“Serious thought should be continuously given to the climate change effects and mitigations in relation to water resource management.”
Interview with Sarah M. Tibatemwa, Director, International Water Association Africa. The IWA recently entered into a long term association partnership with African Utility Week. Sarah is also a session chairperson during the conference.
Let’s start with your organisation, what do you regard as its most important goals at the moment?
The most important goal of IWA is inspiring change. We do this via 3 main pathways:
- Connecting people
- Pioneering science
- Innovative technology
- Leading science.
The four pathways are made possible via the IWA strong membership of >10,000m leading water professionals in >130 countries all over the world. Together, with one strong voice we deliver a clear message.
Any successful projects or case studies you can share?
One success story is the IWA 3rd Development Congress in Nairobi which was successful in participation and outcome. This was more so coming only about a month after the unfortunate Westgate mall terrorist attack. We had over 1000 delegates form 74 countries. This was the 1st Development Congress hosted in Africa and surpassed all the set targets. Those who missed it missed a great event!
On the project side, we have had further success in spreading the application of Water Safety Plan concept as a means of securing water safety in several utilities in Africa. As a result of our crusade, we have seen more and more interest of countries to get involved. The next big challenge is applying the concept to catchment management, and we are already working on this.
What is your vision for the water sector?
My vision for the water sector in Africa is to see more coordination between the regional research institutes/universities and water utilities in an effort to solve the problems in the water sector. I envision a time when researchers on the continent will work on research that will result in real time home grown solutions. I believe this with all my heart and know for sure that there is great potential yet to be tapped on our continent.
I also envision African water utilities that can be run as serious business entities and self-sustaining financially without government subsidies.
What are the biggest challenges for the water utility industry in Africa in your view?
Climate change effects, high costs of running the utilities as a result of high energy costs, over expanded networks in an effort to serve the ever growing urban populations. The list is endless, and is likely to grow even longer, considering the fast and uncontrollable rural to urban migration and climate change effects on water resource management!
Any countries that are doing really well?
One can only answer that in relation to some set standards or figures. The most common used measure is achievement of the MDGs. I will only say that a small percentage of African countries have been able to hit the target on water and sanitation. The majority are struggling and are not likely to meet the MDGs on water & sanitation.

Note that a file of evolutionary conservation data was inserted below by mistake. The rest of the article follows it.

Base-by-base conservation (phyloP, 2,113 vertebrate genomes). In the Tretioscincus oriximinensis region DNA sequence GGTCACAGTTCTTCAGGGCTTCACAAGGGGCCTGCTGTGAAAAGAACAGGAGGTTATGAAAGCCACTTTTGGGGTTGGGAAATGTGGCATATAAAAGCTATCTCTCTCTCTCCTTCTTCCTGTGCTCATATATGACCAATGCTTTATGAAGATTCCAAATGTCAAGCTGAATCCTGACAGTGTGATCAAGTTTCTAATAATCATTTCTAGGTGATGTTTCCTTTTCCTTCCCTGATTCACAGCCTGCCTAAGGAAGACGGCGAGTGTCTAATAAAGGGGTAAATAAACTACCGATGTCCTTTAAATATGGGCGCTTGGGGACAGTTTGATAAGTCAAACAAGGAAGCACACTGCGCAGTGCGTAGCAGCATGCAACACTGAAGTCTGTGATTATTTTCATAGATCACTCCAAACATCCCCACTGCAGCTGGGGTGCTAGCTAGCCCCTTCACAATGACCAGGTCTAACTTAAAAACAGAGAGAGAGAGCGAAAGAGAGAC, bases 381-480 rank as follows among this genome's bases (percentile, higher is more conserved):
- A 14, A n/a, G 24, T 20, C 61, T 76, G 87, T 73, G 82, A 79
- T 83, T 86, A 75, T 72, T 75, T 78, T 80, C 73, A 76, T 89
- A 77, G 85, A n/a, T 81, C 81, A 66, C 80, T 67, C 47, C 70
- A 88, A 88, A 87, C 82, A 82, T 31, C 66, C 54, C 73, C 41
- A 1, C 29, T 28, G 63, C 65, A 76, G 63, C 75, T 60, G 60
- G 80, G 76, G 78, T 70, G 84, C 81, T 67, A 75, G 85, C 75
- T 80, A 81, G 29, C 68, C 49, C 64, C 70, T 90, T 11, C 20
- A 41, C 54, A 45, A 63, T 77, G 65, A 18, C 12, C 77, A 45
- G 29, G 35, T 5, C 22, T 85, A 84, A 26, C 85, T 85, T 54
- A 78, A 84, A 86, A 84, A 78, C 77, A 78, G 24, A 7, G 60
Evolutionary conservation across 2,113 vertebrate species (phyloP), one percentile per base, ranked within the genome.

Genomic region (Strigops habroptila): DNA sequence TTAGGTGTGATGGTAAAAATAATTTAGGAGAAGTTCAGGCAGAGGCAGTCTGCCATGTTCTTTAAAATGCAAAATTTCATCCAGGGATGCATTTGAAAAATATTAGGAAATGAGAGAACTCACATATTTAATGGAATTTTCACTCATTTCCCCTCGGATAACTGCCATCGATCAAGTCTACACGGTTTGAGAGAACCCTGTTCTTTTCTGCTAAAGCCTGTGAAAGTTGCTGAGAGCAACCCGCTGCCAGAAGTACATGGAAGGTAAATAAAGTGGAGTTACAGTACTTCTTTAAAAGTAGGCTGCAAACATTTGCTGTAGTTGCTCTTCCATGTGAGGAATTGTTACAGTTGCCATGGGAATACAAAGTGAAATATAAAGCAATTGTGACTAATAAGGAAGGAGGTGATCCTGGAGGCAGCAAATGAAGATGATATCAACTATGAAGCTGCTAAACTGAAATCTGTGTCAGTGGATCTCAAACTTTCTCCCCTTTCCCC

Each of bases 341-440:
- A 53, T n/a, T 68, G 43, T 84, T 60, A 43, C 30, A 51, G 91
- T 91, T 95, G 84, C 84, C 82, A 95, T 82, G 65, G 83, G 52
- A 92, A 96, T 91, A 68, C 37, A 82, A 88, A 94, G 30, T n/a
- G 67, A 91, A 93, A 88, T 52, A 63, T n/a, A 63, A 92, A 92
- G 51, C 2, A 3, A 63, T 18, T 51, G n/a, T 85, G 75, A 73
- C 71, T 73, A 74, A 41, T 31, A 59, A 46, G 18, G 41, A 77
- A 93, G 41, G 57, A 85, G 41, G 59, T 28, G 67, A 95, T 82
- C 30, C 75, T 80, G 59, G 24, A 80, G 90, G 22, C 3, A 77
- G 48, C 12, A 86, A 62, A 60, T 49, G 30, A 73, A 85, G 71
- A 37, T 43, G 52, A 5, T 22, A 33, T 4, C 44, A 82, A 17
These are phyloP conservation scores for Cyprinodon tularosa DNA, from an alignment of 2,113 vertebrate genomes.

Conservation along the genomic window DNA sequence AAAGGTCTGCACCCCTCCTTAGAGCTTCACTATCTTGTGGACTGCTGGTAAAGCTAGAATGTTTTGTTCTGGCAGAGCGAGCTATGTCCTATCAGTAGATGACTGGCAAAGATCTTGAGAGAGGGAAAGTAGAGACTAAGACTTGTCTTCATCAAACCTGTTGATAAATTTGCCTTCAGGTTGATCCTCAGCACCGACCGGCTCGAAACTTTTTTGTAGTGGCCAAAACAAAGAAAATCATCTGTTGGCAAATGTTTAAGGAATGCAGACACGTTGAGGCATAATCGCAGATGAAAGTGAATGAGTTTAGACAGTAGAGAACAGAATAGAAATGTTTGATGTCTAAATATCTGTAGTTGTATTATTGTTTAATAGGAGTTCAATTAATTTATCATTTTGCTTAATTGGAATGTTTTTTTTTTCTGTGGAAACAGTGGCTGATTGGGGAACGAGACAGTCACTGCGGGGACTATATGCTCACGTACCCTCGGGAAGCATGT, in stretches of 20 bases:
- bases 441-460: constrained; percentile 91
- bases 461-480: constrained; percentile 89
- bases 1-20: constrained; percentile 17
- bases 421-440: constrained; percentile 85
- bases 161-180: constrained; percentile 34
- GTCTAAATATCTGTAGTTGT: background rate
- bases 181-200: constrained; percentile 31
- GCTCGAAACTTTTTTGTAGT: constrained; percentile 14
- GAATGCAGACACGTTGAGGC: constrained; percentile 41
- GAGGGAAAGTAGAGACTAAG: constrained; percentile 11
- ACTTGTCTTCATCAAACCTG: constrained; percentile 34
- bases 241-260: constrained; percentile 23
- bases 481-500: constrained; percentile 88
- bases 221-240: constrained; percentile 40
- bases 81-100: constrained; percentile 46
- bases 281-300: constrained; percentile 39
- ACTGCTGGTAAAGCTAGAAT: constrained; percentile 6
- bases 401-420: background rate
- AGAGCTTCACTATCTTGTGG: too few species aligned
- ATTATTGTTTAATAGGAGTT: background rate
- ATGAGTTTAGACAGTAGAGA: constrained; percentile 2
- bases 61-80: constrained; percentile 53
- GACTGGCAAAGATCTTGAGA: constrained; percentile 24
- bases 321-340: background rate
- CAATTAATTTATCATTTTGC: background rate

How important is African Utility Week on your calendar?
Outside the IWA events, this is the most important event for me as I use it to network with water professionals in Africa and especially the utilities, many of whom are already members of IWA. It the time I catch up face to face with colleagues and also a time to meet new and prospective IWA members. In a nutshell it is a time for face to face networking!
What will be your message this year?
My take on this is that if indeed African water utilities are to ‘deliver beyond tomorrow’, we need to put our act together to ensure the water sources are protected and properly managed. The issue of climate change effects on the water resources, among other challenges, is real and must be dealt with decisively. IWA being a global network of water professionals is doing what we can in terms of encouraging innovative technology in the water & sanitation sector. Africa has a lot of potential. Let us encourage each other by sharing the success stories. This saves resources as we avoid re-inventing the wheel as the saying goes. Individual water professionals should be thinking, ‘how can I personally contribute to improving the present for the future of our water?’
Anything you would like to add?
Serious thought should be continuously given to the climate change effects and mitigations in relation to water resource management. Some work is being done but our heads have to be put together for real tangible results. Flood and droughts are here with us and something has to be done or else management of the water resources will be an increasing nightmare. I must emphasise that this is a multi-sector effort or else it will not work. And finally any leading water professional in the region who is not a member of IWA should make haste and join this great network.